DELAY:  Clover CEO Johann Vorster. Picture: MARTIN RHODES
DELAY: Clover CEO Johann Vorster. Picture: MARTIN RHODES

DAIRY products and beverages group Clover has become the second South African company this year to shelve its Nigerian expansion plans due to stringent import-regulation and foreign exchange controls that have made operating in Africa’s largest economy difficult.

Plans to invest in Angola, the continent’s second-largest producer of oil after Nigeria, would also be put on hold until the situation in the African economies improved, Clover CEO Johann Vorster said. Until then, Clover was to export its products to Nigeria on a cash basis only.

The continent’s largest dairy producer has for several years sold its milk, cream cheese and butter products across Africa from the tills of grocers including Shoprite and Massmart. Its products are sold in 16 countries outside SA, but it only owns distribution centres in Botswana, Lesotho, Swaziland and Namibia.

Since listing on the JSE in 2010, the company has repeatedly stated its intention to build production and distribution plants in West Africa to better exploit the growth potential those economies offered before they were hit by the downturn in the oil price.

"It’s terrible there," Mr Vorster said on Wednesday, in reference to the current operating environment in Nigeria.

"We were not able to access currency. We could not buy milk. Packaging was difficult."

The debate among Clover’s executives was whether the company had "dragged its feet" and "lost an opportunity" by not setting up a production facility sooner, as the Nigerian government had been seen to assist foreign companies get established there with access to currency. On the other hand, "maybe we got off lucky by delaying", Mr Vorster said.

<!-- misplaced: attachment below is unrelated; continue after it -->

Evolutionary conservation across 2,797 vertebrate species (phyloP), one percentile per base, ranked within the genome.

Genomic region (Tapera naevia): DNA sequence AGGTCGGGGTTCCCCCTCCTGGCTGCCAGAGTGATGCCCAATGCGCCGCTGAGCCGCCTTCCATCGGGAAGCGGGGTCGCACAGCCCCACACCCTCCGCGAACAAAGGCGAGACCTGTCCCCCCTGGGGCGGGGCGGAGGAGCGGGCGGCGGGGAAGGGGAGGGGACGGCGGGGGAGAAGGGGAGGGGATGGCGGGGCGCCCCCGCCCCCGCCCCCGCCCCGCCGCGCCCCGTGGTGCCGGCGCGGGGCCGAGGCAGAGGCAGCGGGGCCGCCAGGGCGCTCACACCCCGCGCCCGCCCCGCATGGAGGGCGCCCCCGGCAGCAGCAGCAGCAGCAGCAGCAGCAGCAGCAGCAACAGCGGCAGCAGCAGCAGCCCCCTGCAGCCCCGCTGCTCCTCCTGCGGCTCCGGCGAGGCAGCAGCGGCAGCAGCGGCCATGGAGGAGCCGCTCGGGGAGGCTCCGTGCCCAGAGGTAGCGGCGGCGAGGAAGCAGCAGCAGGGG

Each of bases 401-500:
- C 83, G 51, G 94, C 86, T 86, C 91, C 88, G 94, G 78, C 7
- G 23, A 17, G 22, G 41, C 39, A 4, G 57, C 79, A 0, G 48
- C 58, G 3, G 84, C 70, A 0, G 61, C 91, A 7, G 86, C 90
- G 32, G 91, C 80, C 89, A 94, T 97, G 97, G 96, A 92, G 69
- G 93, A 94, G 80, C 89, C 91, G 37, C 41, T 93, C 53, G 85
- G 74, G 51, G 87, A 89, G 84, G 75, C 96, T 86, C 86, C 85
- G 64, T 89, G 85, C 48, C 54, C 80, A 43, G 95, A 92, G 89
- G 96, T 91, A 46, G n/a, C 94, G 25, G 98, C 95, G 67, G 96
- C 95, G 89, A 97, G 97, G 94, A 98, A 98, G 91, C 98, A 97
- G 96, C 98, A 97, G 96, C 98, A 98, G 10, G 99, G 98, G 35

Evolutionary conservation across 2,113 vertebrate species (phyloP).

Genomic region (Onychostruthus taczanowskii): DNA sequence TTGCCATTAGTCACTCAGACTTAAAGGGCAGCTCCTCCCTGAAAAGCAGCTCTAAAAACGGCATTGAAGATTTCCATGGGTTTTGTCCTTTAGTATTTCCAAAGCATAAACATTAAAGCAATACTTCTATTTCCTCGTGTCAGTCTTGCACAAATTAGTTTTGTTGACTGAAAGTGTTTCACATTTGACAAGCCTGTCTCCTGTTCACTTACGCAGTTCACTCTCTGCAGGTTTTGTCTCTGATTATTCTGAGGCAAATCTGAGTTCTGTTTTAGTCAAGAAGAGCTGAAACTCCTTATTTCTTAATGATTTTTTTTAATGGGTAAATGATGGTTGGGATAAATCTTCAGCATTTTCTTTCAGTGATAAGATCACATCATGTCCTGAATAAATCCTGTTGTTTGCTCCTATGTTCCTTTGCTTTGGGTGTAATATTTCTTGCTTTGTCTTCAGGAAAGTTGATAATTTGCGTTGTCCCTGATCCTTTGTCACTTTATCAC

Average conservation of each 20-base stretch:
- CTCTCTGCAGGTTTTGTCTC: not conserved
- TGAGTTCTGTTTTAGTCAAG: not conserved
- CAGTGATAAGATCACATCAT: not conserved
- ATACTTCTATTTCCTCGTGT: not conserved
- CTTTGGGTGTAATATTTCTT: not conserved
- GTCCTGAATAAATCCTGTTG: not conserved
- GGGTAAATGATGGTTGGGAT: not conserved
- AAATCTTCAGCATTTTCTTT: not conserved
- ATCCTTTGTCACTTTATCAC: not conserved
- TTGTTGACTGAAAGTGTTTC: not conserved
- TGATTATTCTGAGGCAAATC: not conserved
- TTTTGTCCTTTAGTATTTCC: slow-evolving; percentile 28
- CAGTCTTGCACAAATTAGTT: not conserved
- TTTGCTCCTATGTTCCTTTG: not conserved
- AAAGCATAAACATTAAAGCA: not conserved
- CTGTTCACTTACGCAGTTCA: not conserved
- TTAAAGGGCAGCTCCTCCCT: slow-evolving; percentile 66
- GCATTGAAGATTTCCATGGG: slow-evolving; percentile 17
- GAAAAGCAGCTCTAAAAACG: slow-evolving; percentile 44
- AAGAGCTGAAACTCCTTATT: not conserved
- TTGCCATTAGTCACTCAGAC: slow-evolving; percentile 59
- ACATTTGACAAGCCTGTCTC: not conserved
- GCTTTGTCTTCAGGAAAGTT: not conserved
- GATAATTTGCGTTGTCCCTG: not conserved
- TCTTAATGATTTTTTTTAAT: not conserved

In January, fashion retailer Truworths shut two of its remaining stores in Nigeria. This came when government intervention to inflate the value of the naira by artificially pegging it to the dollar, halting foreign currency supply and setting trade limits in the interbank market, weighed on operating costs.

In December, Resilient iced its plans to build 10 shopping malls in the continent’s most populated economy as the risks outweighed the returns. Other South African companies to withdraw or slow the pace of expansion included Woolworths, Tiger Brands and Telkom.

Apart from the operating blips in Nigeria, which contributed less than 1% to net profit, analysts said Clover’s performance in the six months to December was fair. The company reported a 4% increase in net profit to R218m in the six months to December, despite the national milk surplus lowering the income it received from fresh produce. Lower income from fresh-milk products during the period was more than offset by stronger sales in long-life milk, liquid custards and yoghurts.

The termination of Clover’s agreement with Danone last year and acquisitions of Dairybelle and Nkunzi Milkyway had increased its market share in the high-margin dessert area from zero to 28.8% in the past six months. Further expansion in this area will be pursued. The company is spending R35m to extend its yoghurt-production plant in Bloemfontein.